Last week I started physical therapy and it went rather well. From what I remember, it is going a lot better for me this time around than what it has previously. I attribute it to the fact that my body is in better physical condition now because I am more limber from going to the gym. The therapist says, however, that my range of motion from side to side and from front to back is not very good, which I already knew.
My main issue is severe pain after standing in one spot at work and after sitting, lying or being in one position for any period of time. The therapist said that while I am doing some things at the gym that are good for my back, the trainers have been having me do some exercises that are not good for someone who has the kind of back problems (herniated discs, severe DDD, and arthritis in the spine) that I have. So for the past year while I thought I was doing exercises to strengthen my “core” (as they told me at the gym), apparently, according to the physical therapist, I am making my back problems worse. The trainers gave me specific exercises for my back and to help strengthen my back because that was one of my main complaints – I wanted to make my back stronger so I wouldn’t be in so much pain. I guess I’ve made it worse, unbeknownst to me.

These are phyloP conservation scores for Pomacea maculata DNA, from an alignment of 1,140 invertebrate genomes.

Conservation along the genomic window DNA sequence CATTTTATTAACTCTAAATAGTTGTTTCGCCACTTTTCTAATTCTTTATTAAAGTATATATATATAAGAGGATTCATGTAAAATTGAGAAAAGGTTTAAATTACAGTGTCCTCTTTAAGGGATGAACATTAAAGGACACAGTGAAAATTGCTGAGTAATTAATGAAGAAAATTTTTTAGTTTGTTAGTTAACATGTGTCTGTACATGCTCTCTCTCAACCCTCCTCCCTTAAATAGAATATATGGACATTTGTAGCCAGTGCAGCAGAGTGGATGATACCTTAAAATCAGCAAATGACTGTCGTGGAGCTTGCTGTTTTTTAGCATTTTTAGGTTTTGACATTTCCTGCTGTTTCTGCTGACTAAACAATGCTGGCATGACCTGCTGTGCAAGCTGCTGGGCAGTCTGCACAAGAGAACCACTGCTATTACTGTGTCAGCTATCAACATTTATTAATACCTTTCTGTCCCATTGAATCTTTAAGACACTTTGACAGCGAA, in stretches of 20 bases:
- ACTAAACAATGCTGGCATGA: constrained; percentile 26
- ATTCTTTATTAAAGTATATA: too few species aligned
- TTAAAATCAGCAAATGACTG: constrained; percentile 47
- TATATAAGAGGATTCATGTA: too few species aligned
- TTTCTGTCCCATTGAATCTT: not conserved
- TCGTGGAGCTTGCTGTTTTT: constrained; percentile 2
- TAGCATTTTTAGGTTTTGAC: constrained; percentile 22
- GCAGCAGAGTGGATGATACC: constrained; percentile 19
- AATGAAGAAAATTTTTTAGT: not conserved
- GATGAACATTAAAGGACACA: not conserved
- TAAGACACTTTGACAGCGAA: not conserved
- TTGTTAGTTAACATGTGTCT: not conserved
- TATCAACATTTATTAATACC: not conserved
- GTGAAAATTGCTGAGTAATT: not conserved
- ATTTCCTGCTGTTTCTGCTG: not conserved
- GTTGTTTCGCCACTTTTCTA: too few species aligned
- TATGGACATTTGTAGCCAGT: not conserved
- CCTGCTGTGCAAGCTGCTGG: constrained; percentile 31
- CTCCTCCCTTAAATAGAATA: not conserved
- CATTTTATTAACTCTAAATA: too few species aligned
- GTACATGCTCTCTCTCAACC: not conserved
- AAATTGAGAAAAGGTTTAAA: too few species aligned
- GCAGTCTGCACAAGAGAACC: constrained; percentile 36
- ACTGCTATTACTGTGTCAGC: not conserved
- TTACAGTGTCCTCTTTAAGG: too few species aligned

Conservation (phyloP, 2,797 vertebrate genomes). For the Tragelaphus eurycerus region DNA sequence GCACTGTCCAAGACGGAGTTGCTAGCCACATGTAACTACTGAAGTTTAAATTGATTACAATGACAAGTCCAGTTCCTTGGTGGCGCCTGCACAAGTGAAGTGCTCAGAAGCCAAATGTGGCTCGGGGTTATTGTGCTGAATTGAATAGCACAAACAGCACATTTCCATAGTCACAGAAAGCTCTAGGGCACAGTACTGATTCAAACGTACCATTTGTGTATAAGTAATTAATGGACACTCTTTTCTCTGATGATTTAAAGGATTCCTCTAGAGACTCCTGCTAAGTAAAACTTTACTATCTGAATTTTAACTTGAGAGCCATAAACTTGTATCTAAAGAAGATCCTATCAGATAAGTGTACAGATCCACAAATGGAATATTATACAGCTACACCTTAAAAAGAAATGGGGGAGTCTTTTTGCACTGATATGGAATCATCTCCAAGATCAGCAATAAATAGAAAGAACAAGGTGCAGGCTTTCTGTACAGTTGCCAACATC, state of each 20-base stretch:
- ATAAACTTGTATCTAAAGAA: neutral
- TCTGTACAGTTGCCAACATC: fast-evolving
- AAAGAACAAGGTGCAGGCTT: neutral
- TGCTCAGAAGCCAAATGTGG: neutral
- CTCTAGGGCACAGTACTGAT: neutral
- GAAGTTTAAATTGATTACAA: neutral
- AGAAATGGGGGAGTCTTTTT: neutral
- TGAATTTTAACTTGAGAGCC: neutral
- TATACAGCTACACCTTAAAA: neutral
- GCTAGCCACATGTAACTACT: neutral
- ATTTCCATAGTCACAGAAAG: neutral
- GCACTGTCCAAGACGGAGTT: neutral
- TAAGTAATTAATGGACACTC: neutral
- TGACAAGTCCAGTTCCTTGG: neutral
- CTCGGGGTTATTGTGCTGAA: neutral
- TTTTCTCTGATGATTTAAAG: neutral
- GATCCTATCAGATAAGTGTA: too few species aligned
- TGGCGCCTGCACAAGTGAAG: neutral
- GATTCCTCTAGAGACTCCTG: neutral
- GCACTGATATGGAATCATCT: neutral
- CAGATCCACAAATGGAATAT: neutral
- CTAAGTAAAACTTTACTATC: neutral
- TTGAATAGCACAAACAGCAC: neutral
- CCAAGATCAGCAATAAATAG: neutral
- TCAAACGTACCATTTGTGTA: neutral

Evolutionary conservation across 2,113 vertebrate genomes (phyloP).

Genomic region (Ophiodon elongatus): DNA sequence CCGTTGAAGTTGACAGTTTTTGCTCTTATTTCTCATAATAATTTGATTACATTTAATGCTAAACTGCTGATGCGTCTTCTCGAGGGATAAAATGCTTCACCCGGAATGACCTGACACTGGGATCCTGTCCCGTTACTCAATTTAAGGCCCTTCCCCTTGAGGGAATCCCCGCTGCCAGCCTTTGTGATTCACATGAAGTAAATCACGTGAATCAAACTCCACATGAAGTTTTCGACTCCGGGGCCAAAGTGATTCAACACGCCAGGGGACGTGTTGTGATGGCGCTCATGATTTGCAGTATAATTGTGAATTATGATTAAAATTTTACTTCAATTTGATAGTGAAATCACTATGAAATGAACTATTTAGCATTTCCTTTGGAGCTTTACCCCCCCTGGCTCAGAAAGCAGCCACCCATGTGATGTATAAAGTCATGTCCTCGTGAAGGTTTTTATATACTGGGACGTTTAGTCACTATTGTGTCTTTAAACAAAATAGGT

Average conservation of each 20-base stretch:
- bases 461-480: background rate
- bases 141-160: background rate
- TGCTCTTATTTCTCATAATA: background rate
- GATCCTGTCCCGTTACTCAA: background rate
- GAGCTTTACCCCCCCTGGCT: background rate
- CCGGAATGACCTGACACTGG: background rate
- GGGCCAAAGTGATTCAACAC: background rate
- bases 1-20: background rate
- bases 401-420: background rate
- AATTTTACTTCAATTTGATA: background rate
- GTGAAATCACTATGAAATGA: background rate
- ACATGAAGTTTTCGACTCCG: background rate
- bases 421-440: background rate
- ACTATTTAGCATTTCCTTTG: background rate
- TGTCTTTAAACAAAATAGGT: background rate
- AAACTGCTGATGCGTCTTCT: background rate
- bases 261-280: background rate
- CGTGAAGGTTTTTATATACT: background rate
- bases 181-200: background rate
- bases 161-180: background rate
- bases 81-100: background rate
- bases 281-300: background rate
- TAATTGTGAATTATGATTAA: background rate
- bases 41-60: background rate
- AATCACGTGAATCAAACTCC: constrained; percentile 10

How do you know when you are doing the right thing? A year has went by that I thought that I was doing the right thing to improve my body and my back, but I was wrong. Here is the problem with chronic pain…when you hurt all of the time, you can never be sure where it is coming from. The therapist asked me after he found out some of the exercises they had me doing (for example – planks), “Didn’t your back hurt worse? Didn’t you have more pain after doing some of these things?” My response: “Of course I did. But I always have pain after I do stuff, especially after I do something for the first time and when strength exercising, I assumed my muscles were just sore.” I’m always in pain so how would I know any different?
Walking is the one thing that makes the pain better and doing some light exercises in the water also helps. At work, my main issue is being at the register for 4 – 5 hours at a time in one spot – I am in total misery by the time my shift is over. I told the therapist I have a real problem with pain and fatigue and my back because I can’t do what I need to do in order to fight the pain in my back because of the fatigue. Staying active (walking) keeps my back and legs from hurting so bad, but because of the ME/CFS and the exhaustion, I can’t walk and exercise that much, so the pain and stiffness sets in – particularly now that the weather has gotten extremely cold here in PA.
Right now, the therapist is using bands to help strengthen my back (which I do those at the gym also) and he is having me do some exercises to get my pelvis untilted. I am also getting ultrasound treatment, which feels really nice. I go back again Thursday for my next session.